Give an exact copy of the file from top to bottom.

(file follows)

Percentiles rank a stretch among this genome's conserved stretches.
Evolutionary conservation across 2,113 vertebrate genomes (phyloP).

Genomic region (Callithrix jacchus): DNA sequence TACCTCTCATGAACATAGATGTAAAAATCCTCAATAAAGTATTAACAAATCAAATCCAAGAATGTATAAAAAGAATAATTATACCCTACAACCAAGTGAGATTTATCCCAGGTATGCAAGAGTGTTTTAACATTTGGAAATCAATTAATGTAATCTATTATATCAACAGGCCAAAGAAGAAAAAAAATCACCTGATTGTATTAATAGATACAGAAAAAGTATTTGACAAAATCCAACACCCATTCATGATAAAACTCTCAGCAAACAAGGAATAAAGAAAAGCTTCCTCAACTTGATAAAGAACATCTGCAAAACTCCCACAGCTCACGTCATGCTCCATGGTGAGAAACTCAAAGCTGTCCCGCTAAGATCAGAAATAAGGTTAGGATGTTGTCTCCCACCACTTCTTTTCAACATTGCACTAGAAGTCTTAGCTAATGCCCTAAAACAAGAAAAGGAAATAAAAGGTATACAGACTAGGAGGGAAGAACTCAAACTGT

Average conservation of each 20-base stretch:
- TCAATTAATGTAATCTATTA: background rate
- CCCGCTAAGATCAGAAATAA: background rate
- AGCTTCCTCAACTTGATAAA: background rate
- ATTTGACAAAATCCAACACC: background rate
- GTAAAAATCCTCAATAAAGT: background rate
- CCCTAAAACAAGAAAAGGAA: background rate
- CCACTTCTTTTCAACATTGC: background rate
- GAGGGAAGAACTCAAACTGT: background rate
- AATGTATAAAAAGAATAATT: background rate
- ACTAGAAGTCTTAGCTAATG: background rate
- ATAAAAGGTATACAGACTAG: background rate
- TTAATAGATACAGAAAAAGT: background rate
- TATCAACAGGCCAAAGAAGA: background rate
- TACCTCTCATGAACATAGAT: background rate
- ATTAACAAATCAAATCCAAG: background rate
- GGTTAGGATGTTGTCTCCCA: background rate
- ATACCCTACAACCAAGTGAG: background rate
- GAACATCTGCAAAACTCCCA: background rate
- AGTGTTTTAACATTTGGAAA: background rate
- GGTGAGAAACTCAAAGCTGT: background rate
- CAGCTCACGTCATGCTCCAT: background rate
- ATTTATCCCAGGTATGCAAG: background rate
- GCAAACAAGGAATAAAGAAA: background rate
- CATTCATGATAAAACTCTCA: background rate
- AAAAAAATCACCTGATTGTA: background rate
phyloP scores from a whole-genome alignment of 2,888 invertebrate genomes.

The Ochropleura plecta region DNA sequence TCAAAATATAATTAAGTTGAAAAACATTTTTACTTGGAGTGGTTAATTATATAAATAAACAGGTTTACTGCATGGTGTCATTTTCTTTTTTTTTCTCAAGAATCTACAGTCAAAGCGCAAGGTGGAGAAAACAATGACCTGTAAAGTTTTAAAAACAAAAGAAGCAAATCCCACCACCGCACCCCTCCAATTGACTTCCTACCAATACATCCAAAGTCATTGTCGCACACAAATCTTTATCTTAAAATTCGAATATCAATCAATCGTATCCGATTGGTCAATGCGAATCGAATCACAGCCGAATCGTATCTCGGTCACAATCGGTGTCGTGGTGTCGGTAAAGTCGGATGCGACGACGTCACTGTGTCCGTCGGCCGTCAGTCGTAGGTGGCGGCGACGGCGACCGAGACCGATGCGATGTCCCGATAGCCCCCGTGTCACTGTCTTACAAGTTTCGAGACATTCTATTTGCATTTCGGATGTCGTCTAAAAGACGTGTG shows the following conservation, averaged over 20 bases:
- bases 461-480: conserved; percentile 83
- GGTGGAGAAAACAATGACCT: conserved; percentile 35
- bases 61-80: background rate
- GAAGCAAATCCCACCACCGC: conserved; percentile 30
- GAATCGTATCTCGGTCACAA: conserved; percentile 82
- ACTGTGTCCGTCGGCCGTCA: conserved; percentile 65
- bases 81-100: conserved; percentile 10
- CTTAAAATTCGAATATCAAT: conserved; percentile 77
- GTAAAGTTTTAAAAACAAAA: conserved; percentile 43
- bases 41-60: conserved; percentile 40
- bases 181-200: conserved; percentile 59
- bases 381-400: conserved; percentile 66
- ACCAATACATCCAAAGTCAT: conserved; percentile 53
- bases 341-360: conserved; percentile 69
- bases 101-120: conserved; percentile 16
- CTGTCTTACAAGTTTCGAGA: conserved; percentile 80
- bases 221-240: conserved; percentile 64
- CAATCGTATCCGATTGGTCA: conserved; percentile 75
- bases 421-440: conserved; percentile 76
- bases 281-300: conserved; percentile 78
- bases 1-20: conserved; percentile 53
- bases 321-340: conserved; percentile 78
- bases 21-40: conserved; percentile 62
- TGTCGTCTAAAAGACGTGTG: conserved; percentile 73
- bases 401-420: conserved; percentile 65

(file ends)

Percentiles rank a stretch among this genome's conserved stretches.
Evolutionary conservation across 2,113 vertebrate genomes (phyloP).

Genomic region (Callithrix jacchus): DNA sequence TACCTCTCATGAACATAGATGTAAAAATCCTCAATAAAGTATTAACAAATCAAATCCAAGAATGTATAAAAAGAATAATTATACCCTACAACCAAGTGAGATTTATCCCAGGTATGCAAGAGTGTTTTAACATTTGGAAATCAATTAATGTAATCTATTATATCAACAGGCCAAAGAAGAAAAAAAATCACCTGATTGTATTAATAGATACAGAAAAAGTATTTGACAAAATCCAACACCCATTCATGATAAAACTCTCAGCAAACAAGGAATAAAGAAAAGCTTCCTCAACTTGATAAAGAACATCTGCAAAACTCCCACAGCTCACGTCATGCTCCATGGTGAGAAACTCAAAGCTGTCCCGCTAAGATCAGAAATAAGGTTAGGATGTTGTCTCCCACCACTTCTTTTCAACATTGCACTAGAAGTCTTAGCTAATGCCCTAAAACAAGAAAAGGAAATAAAAGGTATACAGACTAGGAGGGAAGAACTCAAACTGT

Average conservation of each 20-base stretch:
- TCAATTAATGTAATCTATTA: background rate
- CCCGCTAAGATCAGAAATAA: background rate
- AGCTTCCTCAACTTGATAAA: background rate
- ATTTGACAAAATCCAACACC: background rate
- GTAAAAATCCTCAATAAAGT: background rate
- CCCTAAAACAAGAAAAGGAA: background rate
- CCACTTCTTTTCAACATTGC: background rate
- GAGGGAAGAACTCAAACTGT: background rate
- AATGTATAAAAAGAATAATT: background rate
- ACTAGAAGTCTTAGCTAATG: background rate
- ATAAAAGGTATACAGACTAG: background rate
- TTAATAGATACAGAAAAAGT: background rate
- TATCAACAGGCCAAAGAAGA: background rate
- TACCTCTCATGAACATAGAT: background rate
- ATTAACAAATCAAATCCAAG: background rate
- GGTTAGGATGTTGTCTCCCA: background rate
- ATACCCTACAACCAAGTGAG: background rate
- GAACATCTGCAAAACTCCCA: background rate
- AGTGTTTTAACATTTGGAAA: background rate
- GGTGAGAAACTCAAAGCTGT: background rate
- CAGCTCACGTCATGCTCCAT: background rate
- ATTTATCCCAGGTATGCAAG: background rate
- GCAAACAAGGAATAAAGAAA: background rate
- CATTCATGATAAAACTCTCA: background rate
- AAAAAAATCACCTGATTGTA: background rate
phyloP scores from a whole-genome alignment of 2,888 invertebrate genomes.

The Ochropleura plecta region DNA sequence TCAAAATATAATTAAGTTGAAAAACATTTTTACTTGGAGTGGTTAATTATATAAATAAACAGGTTTACTGCATGGTGTCATTTTCTTTTTTTTTCTCAAGAATCTACAGTCAAAGCGCAAGGTGGAGAAAACAATGACCTGTAAAGTTTTAAAAACAAAAGAAGCAAATCCCACCACCGCACCCCTCCAATTGACTTCCTACCAATACATCCAAAGTCATTGTCGCACACAAATCTTTATCTTAAAATTCGAATATCAATCAATCGTATCCGATTGGTCAATGCGAATCGAATCACAGCCGAATCGTATCTCGGTCACAATCGGTGTCGTGGTGTCGGTAAAGTCGGATGCGACGACGTCACTGTGTCCGTCGGCCGTCAGTCGTAGGTGGCGGCGACGGCGACCGAGACCGATGCGATGTCCCGATAGCCCCCGTGTCACTGTCTTACAAGTTTCGAGACATTCTATTTGCATTTCGGATGTCGTCTAAAAGACGTGTG shows the following conservation, averaged over 20 bases:
- bases 461-480: conserved; percentile 83
- GGTGGAGAAAACAATGACCT: conserved; percentile 35
- bases 61-80: background rate
- GAAGCAAATCCCACCACCGC: conserved; percentile 30
- GAATCGTATCTCGGTCACAA: conserved; percentile 82
- ACTGTGTCCGTCGGCCGTCA: conserved; percentile 65
- bases 81-100: conserved; percentile 10
- CTTAAAATTCGAATATCAAT: conserved; percentile 77
- GTAAAGTTTTAAAAACAAAA: conserved; percentile 43
- bases 41-60: conserved; percentile 40
- bases 181-200: conserved; percentile 59
- bases 381-400: conserved; percentile 66
- ACCAATACATCCAAAGTCAT: conserved; percentile 53
- bases 341-360: conserved; percentile 69
- bases 101-120: conserved; percentile 16
- CTGTCTTACAAGTTTCGAGA: conserved; percentile 80
- bases 221-240: conserved; percentile 64
- CAATCGTATCCGATTGGTCA: conserved; percentile 75
- bases 421-440: conserved; percentile 76
- bases 281-300: conserved; percentile 78
- bases 1-20: conserved; percentile 53
- bases 321-340: conserved; percentile 78
- bases 21-40: conserved; percentile 62
- TGTCGTCTAAAAGACGTGTG: conserved; percentile 73
- bases 401-420: conserved; percentile 65